Class-action litigation returned to the spotlight with last year’s Supreme Court decision in Wal-Mart Stores, Inc. v. Dukes (131 S. Ct. 2541, 2011). In Wal-Mart v. Dukes, the Supreme Court refused to certify what would have been the largest-ever employment class action against a private employer.
In the wake of the Supreme Court’s decision, it was uncertain how future class-action lawsuits would be affected by the “commonality” requirement for class-action suits. Now the 7th Circuit has weighed in.
The latest ruling
In Ross v. RBS Citizens N.A. d/b/a Charter One (No. 10-3848, 7th Cir., 2012), the 7th Circuit held that two classes of employees who claimed they were denied overtime pay met the commonality requirement clarified by Wal-Mart v. Dukes.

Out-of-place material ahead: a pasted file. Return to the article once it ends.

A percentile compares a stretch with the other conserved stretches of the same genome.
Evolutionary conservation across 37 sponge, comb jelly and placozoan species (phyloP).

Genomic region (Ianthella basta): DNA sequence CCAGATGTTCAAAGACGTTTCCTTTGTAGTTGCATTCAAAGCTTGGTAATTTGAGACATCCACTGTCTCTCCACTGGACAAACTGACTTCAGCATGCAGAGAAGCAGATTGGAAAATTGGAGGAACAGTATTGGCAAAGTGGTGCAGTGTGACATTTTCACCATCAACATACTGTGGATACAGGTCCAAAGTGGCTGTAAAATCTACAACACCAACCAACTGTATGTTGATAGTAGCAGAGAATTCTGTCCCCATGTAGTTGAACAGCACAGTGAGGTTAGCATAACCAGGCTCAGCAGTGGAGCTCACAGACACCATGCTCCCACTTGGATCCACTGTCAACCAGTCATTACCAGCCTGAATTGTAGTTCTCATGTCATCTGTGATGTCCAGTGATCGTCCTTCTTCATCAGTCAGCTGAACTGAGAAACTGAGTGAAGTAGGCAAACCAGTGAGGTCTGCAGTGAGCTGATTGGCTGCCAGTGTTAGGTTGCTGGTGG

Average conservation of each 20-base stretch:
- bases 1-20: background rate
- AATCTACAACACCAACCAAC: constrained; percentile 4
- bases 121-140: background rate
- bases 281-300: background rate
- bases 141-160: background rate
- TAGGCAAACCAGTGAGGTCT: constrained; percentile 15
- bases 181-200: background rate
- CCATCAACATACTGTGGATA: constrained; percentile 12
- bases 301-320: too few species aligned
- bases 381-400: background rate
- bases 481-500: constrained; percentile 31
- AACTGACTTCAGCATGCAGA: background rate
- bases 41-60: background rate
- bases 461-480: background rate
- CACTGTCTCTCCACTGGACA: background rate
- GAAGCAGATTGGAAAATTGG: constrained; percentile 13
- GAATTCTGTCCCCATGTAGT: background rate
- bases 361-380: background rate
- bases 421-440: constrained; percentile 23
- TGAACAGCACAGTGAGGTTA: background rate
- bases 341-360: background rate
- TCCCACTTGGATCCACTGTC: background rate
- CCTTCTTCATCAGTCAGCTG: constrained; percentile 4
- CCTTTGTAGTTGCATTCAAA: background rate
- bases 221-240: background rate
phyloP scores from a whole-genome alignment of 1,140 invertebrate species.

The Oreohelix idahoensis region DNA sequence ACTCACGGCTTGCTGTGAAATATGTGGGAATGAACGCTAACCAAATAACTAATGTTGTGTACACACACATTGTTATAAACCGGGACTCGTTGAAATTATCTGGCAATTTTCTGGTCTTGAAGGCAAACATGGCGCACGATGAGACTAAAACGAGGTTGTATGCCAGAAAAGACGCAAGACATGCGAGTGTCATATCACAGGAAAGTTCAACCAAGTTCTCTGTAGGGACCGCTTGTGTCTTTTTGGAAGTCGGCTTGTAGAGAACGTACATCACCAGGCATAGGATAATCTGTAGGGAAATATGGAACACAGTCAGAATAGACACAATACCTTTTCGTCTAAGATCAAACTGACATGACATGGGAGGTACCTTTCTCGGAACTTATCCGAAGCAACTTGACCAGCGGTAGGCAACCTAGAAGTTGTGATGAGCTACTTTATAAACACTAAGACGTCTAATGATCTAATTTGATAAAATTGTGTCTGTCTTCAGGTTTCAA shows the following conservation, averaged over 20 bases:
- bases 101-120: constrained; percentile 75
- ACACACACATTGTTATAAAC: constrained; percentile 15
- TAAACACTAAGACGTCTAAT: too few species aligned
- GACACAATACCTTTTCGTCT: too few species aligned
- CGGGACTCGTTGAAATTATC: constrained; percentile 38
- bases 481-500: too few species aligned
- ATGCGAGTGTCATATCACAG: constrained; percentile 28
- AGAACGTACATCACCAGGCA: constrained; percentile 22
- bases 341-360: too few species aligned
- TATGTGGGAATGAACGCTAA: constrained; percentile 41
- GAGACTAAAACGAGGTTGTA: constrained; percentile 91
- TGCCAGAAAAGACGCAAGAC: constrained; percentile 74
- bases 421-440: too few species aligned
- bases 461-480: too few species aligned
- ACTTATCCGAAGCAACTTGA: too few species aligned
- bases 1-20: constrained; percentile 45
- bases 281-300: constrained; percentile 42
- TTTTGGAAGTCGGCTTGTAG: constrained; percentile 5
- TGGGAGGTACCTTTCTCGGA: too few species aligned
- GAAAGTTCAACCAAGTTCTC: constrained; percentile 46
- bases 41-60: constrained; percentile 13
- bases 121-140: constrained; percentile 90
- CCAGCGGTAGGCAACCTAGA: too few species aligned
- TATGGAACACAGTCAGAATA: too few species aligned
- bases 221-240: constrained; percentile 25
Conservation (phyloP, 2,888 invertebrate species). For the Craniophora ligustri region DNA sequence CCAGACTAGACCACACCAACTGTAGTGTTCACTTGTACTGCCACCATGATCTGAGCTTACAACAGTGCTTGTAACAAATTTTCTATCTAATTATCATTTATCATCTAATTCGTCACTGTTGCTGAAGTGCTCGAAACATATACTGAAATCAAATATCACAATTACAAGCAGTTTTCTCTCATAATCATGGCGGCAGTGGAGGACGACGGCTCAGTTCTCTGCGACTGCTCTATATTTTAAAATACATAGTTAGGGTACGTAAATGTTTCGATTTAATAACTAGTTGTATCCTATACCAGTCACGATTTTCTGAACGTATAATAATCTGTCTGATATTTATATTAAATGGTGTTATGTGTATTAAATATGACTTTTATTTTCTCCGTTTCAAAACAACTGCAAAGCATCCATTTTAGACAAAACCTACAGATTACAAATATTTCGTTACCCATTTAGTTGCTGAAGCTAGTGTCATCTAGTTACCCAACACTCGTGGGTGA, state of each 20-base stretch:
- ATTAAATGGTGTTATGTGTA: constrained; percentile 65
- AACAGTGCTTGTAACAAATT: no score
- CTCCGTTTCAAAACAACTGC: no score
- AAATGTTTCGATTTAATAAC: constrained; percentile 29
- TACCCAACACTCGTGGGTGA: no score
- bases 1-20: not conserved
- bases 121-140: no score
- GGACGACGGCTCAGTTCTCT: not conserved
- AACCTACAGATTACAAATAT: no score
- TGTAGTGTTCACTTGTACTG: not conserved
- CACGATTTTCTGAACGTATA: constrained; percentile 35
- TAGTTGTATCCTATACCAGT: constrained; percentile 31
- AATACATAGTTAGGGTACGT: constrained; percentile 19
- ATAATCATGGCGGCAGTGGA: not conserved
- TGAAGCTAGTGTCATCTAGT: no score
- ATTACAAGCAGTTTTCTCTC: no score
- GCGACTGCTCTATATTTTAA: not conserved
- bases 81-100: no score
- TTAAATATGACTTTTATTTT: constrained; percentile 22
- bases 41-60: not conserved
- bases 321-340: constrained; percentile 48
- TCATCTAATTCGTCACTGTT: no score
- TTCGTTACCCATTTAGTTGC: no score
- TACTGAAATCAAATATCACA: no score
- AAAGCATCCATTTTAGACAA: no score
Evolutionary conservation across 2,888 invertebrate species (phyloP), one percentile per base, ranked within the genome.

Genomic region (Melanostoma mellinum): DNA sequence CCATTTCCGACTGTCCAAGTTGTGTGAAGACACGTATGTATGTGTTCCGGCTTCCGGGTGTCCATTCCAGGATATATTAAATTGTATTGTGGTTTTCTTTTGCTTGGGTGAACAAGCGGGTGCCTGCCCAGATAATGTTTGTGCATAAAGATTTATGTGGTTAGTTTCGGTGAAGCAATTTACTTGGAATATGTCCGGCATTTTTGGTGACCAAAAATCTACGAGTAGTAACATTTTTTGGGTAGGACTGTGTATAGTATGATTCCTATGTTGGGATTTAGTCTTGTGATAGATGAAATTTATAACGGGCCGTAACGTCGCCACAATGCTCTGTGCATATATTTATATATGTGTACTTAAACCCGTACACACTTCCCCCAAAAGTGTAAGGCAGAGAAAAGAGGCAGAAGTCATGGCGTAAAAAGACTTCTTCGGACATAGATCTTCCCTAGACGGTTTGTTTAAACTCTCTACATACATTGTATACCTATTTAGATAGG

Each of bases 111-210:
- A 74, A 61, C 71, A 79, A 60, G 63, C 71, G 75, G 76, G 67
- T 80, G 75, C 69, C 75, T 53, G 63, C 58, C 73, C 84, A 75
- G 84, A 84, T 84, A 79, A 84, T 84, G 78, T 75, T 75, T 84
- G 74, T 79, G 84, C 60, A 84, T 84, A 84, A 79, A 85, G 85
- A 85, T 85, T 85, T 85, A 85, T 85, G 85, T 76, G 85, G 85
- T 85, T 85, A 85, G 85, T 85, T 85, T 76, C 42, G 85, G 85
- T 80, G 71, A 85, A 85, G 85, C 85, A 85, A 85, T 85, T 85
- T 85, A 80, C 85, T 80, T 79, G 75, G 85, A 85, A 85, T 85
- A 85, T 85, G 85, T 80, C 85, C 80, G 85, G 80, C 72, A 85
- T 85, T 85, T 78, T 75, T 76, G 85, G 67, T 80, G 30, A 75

In Ross, employees filed a class action against Charter One Bank, claiming it violated the Illinois Minimum Wage Law by refusing overtime pay. The employees sought to certify two...(register to read more)
- How to Fire an Employee the Legal Way: 6 Termination Guidelines
- Paying nonexempt employees a salary? Be sure to get agreement on hourly rate
- Misclassification could cost Dayton cable firm $1.6 million
- FLSA violations cost Houston restaurant $126,000
- 2nd Circuit: CEO can be personally liable for FLSA violations